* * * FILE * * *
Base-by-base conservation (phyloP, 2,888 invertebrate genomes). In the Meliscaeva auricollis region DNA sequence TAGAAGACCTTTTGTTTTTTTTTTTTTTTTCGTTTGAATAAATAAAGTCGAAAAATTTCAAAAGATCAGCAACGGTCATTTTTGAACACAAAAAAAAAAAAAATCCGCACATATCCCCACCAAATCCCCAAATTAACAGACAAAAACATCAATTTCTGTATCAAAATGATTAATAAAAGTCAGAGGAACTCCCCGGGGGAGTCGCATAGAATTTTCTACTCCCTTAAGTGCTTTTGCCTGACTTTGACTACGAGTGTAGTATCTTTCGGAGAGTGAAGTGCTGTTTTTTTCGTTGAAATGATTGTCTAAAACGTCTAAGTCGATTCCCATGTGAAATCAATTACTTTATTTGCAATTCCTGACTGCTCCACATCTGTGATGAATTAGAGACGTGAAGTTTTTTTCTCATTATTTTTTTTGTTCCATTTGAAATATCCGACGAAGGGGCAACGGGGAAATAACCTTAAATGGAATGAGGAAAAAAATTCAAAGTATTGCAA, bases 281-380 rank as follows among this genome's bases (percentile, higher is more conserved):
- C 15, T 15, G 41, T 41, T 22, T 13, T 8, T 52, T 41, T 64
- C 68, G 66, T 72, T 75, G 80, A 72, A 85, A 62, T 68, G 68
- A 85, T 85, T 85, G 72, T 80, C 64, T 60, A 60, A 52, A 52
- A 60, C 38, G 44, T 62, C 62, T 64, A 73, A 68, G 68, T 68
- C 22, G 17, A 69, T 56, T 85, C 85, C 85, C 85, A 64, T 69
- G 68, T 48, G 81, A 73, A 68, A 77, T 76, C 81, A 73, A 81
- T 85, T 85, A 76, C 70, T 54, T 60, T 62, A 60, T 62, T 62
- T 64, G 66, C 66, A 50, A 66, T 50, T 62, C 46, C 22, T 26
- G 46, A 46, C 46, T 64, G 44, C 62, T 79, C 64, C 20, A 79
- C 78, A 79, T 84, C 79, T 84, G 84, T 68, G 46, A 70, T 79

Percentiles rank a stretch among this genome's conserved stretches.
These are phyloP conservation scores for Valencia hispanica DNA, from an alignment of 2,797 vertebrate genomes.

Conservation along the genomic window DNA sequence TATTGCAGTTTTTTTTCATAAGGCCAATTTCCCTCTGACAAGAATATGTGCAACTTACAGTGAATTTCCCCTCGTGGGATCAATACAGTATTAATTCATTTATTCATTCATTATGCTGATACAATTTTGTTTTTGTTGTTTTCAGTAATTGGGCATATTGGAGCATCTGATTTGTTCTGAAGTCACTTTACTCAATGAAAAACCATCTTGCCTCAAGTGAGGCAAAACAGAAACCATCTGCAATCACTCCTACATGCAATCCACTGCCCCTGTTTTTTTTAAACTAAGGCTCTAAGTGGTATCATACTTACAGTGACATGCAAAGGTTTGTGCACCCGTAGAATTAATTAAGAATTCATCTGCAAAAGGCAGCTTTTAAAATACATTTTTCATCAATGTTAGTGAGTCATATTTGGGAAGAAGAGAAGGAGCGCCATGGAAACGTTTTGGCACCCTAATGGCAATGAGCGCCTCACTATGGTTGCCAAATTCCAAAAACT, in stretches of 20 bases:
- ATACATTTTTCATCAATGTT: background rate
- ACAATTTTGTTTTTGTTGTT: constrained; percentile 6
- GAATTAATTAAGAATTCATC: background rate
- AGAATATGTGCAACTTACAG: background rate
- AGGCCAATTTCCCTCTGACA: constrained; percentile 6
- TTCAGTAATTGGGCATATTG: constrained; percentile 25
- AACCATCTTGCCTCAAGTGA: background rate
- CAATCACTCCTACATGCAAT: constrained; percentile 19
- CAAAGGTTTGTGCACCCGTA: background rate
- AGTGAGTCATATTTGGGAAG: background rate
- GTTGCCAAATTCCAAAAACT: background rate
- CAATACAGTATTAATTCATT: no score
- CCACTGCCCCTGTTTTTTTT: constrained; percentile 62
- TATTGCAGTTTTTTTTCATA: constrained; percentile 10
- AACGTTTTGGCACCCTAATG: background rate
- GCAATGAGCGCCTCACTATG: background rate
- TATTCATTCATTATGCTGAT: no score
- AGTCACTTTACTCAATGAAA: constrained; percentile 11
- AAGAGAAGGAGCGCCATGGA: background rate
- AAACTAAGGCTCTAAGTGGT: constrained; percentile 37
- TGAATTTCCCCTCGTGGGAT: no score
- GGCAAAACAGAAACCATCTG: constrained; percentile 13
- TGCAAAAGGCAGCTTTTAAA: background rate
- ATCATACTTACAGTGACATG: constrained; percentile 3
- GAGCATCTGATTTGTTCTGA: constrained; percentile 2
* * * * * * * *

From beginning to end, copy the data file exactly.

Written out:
Base-by-base conservation (phyloP, 2,888 invertebrate genomes). In the Meliscaeva auricollis region DNA sequence TAGAAGACCTTTTGTTTTTTTTTTTTTTTTCGTTTGAATAAATAAAGTCGAAAAATTTCAAAAGATCAGCAACGGTCATTTTTGAACACAAAAAAAAAAAAAATCCGCACATATCCCCACCAAATCCCCAAATTAACAGACAAAAACATCAATTTCTGTATCAAAATGATTAATAAAAGTCAGAGGAACTCCCCGGGGGAGTCGCATAGAATTTTCTACTCCCTTAAGTGCTTTTGCCTGACTTTGACTACGAGTGTAGTATCTTTCGGAGAGTGAAGTGCTGTTTTTTTCGTTGAAATGATTGTCTAAAACGTCTAAGTCGATTCCCATGTGAAATCAATTACTTTATTTGCAATTCCTGACTGCTCCACATCTGTGATGAATTAGAGACGTGAAGTTTTTTTCTCATTATTTTTTTTGTTCCATTTGAAATATCCGACGAAGGGGCAACGGGGAAATAACCTTAAATGGAATGAGGAAAAAAATTCAAAGTATTGCAA, bases 281-380 rank as follows among this genome's bases (percentile, higher is more conserved):
- C 15, T 15, G 41, T 41, T 22, T 13, T 8, T 52, T 41, T 64
- C 68, G 66, T 72, T 75, G 80, A 72, A 85, A 62, T 68, G 68
- A 85, T 85, T 85, G 72, T 80, C 64, T 60, A 60, A 52, A 52
- A 60, C 38, G 44, T 62, C 62, T 64, A 73, A 68, G 68, T 68
- C 22, G 17, A 69, T 56, T 85, C 85, C 85, C 85, A 64, T 69
- G 68, T 48, G 81, A 73, A 68, A 77, T 76, C 81, A 73, A 81
- T 85, T 85, A 76, C 70, T 54, T 60, T 62, A 60, T 62, T 62
- T 64, G 66, C 66, A 50, A 66, T 50, T 62, C 46, C 22, T 26
- G 46, A 46, C 46, T 64, G 44, C 62, T 79, C 64, C 20, A 79
- C 78, A 79, T 84, C 79, T 84, G 84, T 68, G 46, A 70, T 79

Percentiles rank a stretch among this genome's conserved stretches.
These are phyloP conservation scores for Valencia hispanica DNA, from an alignment of 2,797 vertebrate genomes.

Conservation along the genomic window DNA sequence TATTGCAGTTTTTTTTCATAAGGCCAATTTCCCTCTGACAAGAATATGTGCAACTTACAGTGAATTTCCCCTCGTGGGATCAATACAGTATTAATTCATTTATTCATTCATTATGCTGATACAATTTTGTTTTTGTTGTTTTCAGTAATTGGGCATATTGGAGCATCTGATTTGTTCTGAAGTCACTTTACTCAATGAAAAACCATCTTGCCTCAAGTGAGGCAAAACAGAAACCATCTGCAATCACTCCTACATGCAATCCACTGCCCCTGTTTTTTTTAAACTAAGGCTCTAAGTGGTATCATACTTACAGTGACATGCAAAGGTTTGTGCACCCGTAGAATTAATTAAGAATTCATCTGCAAAAGGCAGCTTTTAAAATACATTTTTCATCAATGTTAGTGAGTCATATTTGGGAAGAAGAGAAGGAGCGCCATGGAAACGTTTTGGCACCCTAATGGCAATGAGCGCCTCACTATGGTTGCCAAATTCCAAAAACT, in stretches of 20 bases:
- ATACATTTTTCATCAATGTT: background rate
- ACAATTTTGTTTTTGTTGTT: constrained; percentile 6
- GAATTAATTAAGAATTCATC: background rate
- AGAATATGTGCAACTTACAG: background rate
- AGGCCAATTTCCCTCTGACA: constrained; percentile 6
- TTCAGTAATTGGGCATATTG: constrained; percentile 25
- AACCATCTTGCCTCAAGTGA: background rate
- CAATCACTCCTACATGCAAT: constrained; percentile 19
- CAAAGGTTTGTGCACCCGTA: background rate
- AGTGAGTCATATTTGGGAAG: background rate
- GTTGCCAAATTCCAAAAACT: background rate
- CAATACAGTATTAATTCATT: no score
- CCACTGCCCCTGTTTTTTTT: constrained; percentile 62
- TATTGCAGTTTTTTTTCATA: constrained; percentile 10
- AACGTTTTGGCACCCTAATG: background rate
- GCAATGAGCGCCTCACTATG: background rate
- TATTCATTCATTATGCTGAT: no score
- AGTCACTTTACTCAATGAAA: constrained; percentile 11
- AAGAGAAGGAGCGCCATGGA: background rate
- AAACTAAGGCTCTAAGTGGT: constrained; percentile 37
- TGAATTTCCCCTCGTGGGAT: no score
- GGCAAAACAGAAACCATCTG: constrained; percentile 13
- TGCAAAAGGCAGCTTTTAAA: background rate
- ATCATACTTACAGTGACATG: constrained; percentile 3
- GAGCATCTGATTTGTTCTGA: constrained; percentile 2